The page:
PURPOSE: Repairs of the posterior horn of the lateral meniscus can be technically challenging. In contrast to medial meniscus repairs, the capsule around the posterior segment attachment of the lateral meniscus is quite thin. This study evaluates the clinical results of an arthroscopic all-inside repair technique for unstable, vertical, lateral meniscus tears, using a suture repair placed directly into the popliteus tendon. METHODS: A retrospective analysis of prospectively collected data from the SANTI database was performed...
March 3, 2018: Knee Surgery, Sports Traumatology, Arthroscopy: Official Journal of the ESSKA
Elvira Bangert, Alexander Hofkirchner, Tanveer E Towheed
No abstract text is available yet for this article.
February 22, 2018: Journal of Clinical Rheumatology: Practical Reports on Rheumatic & Musculoskeletal Diseases
Gireesh Sankaran, Balaji Zacharia, Antony Roy, Sulaikha Puthan Purayil
PURPOSE: The study was carried out to evaluate the clinical and bacteriological profile of SA in young infants (age ≤ 3 months) in a tertiary referral centre and to assess the risk factors and to document the changing trends in the epidemiology. METHODS: This was a prospective descriptive study on all young infants with SA. Clinical and perinatal history, examination, radiological and laboratory findings (blood count, ESR, CRP, blood and joint cultures) were studied...
February 9, 2018: European Journal of Orthopaedic Surgery & Traumatology: Orthopédie Traumatologie
A Mena Rosón, H Valencia García, F J Moreno Coronas
Septic arthritis after knee arthroscopy is an extremely rare condition. A rate of 0.15-0.84% cases of postoperative infection is estimated in several series. The arthroscopy procedure most frequently related with an infectious complication is anterior cruciate ligament (ACL) reconstruction, with a prevalence of 0.3-1.7% cases. Staphylococcus sp. is the pathogen most commonly cultured. We describe a case of septic arthritis after ACL reconstruction. We found no published case of septic arthritis caused by this microorganism after knee arthroscopy...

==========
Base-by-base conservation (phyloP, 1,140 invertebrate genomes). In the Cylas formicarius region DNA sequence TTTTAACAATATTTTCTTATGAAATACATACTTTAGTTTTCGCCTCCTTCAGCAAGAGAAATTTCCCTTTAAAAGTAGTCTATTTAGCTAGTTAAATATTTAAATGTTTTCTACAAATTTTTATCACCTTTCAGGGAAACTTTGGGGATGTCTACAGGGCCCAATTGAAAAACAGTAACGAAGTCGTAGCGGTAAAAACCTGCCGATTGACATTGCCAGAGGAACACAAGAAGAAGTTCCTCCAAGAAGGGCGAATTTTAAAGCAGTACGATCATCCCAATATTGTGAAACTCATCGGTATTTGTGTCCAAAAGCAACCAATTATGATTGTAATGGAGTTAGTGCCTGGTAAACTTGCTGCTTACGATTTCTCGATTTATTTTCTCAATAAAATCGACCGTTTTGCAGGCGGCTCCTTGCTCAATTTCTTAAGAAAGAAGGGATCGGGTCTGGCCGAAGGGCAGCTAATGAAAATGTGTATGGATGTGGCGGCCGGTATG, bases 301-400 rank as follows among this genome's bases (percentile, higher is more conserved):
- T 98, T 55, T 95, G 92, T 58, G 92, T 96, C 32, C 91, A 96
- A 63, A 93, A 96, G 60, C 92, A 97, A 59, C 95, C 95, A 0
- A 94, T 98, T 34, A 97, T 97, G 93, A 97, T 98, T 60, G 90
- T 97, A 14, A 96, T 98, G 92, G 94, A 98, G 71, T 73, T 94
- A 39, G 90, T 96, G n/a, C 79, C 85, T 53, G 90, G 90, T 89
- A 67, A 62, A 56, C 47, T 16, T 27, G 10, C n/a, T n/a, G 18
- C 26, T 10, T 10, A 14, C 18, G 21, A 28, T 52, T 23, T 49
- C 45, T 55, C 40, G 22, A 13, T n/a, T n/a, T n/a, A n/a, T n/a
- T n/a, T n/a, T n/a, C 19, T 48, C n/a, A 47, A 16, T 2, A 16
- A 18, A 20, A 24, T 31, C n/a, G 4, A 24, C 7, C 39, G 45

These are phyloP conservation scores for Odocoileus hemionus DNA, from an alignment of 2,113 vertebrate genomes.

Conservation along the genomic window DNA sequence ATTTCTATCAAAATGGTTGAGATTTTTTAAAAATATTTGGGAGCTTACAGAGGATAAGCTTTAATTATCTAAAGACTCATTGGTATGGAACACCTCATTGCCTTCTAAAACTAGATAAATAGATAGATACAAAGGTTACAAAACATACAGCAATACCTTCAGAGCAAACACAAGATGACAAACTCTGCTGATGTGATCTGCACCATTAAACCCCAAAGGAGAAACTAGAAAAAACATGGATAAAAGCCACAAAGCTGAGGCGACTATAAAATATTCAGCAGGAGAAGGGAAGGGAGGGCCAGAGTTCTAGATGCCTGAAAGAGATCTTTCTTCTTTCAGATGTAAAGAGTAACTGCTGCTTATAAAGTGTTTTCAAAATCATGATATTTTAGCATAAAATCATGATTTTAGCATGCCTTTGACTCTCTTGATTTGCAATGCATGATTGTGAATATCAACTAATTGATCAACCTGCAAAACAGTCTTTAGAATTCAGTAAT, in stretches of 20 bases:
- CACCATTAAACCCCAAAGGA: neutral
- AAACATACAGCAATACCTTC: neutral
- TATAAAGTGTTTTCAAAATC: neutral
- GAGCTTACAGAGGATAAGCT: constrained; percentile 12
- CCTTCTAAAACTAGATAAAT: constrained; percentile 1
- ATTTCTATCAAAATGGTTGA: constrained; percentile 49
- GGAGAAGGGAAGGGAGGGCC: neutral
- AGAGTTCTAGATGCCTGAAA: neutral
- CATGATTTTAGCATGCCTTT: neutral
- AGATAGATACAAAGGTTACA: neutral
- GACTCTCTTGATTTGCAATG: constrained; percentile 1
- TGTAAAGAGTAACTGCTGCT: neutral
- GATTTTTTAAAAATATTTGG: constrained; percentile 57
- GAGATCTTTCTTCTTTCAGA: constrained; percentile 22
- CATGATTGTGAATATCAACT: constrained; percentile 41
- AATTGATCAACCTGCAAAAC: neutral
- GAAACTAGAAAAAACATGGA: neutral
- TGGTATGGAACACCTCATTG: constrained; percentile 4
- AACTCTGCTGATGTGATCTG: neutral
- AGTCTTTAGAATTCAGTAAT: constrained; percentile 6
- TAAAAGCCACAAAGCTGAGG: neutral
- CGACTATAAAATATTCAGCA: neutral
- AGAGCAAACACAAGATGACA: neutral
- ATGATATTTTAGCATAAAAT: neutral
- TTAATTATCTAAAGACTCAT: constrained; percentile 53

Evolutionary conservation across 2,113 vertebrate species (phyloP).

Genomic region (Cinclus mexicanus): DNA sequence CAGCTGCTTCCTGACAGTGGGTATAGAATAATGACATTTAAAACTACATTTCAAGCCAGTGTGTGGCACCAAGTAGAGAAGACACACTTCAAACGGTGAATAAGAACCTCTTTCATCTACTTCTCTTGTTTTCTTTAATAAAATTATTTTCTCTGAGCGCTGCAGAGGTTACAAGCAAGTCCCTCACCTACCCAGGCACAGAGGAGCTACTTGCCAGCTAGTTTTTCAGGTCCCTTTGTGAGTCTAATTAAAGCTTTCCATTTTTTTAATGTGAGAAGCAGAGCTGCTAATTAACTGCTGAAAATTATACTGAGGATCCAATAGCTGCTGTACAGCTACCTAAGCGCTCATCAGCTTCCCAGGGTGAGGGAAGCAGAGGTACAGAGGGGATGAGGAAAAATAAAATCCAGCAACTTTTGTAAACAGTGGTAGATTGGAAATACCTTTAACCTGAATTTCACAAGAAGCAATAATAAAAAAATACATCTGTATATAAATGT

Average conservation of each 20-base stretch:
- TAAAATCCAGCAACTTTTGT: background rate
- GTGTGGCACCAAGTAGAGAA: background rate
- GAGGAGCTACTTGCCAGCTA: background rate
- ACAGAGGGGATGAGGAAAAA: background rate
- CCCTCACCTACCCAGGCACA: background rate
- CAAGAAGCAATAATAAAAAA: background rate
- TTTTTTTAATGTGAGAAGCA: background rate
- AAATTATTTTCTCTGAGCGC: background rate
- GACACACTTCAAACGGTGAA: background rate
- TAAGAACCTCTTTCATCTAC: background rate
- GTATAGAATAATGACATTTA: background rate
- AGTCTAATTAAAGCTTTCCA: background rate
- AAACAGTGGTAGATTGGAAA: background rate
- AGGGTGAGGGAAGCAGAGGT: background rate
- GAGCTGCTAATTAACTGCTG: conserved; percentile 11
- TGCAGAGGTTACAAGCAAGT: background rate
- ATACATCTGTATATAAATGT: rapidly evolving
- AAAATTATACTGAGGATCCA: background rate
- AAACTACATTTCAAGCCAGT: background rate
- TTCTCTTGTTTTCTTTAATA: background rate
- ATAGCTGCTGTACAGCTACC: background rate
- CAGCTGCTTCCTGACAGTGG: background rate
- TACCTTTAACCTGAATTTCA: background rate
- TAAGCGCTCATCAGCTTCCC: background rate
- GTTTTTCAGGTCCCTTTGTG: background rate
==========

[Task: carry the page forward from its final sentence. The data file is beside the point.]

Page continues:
February 5, 2018: Revista Española de Cirugía Ortopédica y Traumatología
Emilie Hill, Adrienne D Workman, Francesca Lee, Rita Hollaway, Dominick Cavuoti, Bonnie C Prokesch
A 22-year-old female with sickle cell disease presented with fevers, bilateral knee pain, and lethargy. Laboratory data revealed a leukocytosis and lactic acidosis. Blood and synovial fluid cultures grew a non-toxin-producing strain of Clostridium difficile. This case highlights the fact that nontoxigenic Clostridium difficile can cause significant disease.
February 2018: Open Forum Infectious Diseases
Águeda Prior-Español, Yaiza García-Mira, Sonia Mínguez, Melania Martínez-Morillo, Laia Gifre, Lourdes Mateo
OBJECTIVE: Septic arthritis is a medical emergency and crystal-induced arthritis is a risk factor for its development. If both occur simultaneously, crystal-induced arthritis may mask the diagnosis of infection and delay antibiotic therapy. METHOD: Retrospective analysis of patients with coexistence of septic and crystal-induced arthritis. We included only patients with isolation of crystals in synovial fluid analysis and positive culture of synovial fluid and/or blood culture...
February 1, 2018: Reumatología Clinica
Jourdan M Cancienne, Mark D Miller, James A Browne, Brian C Werner
PURPOSE: To determine the association between glycemic control and infection following knee arthroscopy, and to determine the clinical utility of a threshold HbA1c level. METHODS: A national database identified patients who underwent knee arthroscopy from 2007 to 2016. Patients with concomitant open portions, more complex knee procedures, procedures performed for infection and patients with prior septic knee arthritis were excluded. Patients with an HbA1c level checked within 3 months of surgery were compared to control groups of nondiabetics and diabetics undergoing knee arthroscopy without a perioperative HbA1c...
February 2, 2018: Arthroscopy: the Journal of Arthroscopic & related Surgery
Assem A Sultan, William A Cantrell, Anton Khlopas, Connor Cole, Nicolas S Piuzzi, Nipun Sodhi, Peter Brooks, Michael A Mont